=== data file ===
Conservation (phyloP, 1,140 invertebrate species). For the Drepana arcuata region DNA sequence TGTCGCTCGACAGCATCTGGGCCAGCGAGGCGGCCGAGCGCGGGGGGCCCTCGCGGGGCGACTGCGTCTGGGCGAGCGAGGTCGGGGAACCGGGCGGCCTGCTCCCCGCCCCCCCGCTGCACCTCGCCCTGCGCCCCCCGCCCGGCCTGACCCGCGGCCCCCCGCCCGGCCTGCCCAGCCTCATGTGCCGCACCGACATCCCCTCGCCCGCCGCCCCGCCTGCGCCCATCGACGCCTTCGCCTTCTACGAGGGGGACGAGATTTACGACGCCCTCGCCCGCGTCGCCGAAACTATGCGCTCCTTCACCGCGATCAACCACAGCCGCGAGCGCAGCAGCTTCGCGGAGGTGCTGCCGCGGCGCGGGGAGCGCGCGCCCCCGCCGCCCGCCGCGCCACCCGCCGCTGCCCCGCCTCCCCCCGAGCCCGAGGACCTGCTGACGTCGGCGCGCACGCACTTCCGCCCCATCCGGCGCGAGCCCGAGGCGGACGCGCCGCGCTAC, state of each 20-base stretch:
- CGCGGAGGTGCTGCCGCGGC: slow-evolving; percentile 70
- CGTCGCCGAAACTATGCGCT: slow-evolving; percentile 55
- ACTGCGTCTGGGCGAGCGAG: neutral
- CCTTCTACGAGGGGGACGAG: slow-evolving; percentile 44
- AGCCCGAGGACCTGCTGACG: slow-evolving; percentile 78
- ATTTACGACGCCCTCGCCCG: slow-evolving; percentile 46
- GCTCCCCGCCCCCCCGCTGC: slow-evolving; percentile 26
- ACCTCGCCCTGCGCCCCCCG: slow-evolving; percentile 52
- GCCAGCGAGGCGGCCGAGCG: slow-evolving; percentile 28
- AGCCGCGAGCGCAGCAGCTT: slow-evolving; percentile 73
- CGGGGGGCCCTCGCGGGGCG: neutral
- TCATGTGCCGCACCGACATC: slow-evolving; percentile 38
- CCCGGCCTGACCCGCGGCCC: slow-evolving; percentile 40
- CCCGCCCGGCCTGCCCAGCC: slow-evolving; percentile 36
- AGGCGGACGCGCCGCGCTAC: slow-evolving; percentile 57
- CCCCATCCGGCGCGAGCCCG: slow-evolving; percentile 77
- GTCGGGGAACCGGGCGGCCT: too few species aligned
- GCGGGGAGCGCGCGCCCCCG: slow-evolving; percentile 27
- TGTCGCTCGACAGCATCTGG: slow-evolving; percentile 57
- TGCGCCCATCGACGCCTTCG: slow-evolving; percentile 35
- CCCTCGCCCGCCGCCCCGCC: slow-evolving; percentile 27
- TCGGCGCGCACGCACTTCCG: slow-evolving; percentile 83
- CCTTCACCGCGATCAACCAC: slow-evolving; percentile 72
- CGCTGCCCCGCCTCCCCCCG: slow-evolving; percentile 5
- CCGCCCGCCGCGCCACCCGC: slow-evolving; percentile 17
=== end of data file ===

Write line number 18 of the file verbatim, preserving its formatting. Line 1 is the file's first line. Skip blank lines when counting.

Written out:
- GTCGGGGAACCGGGCGGCCT: too few species aligned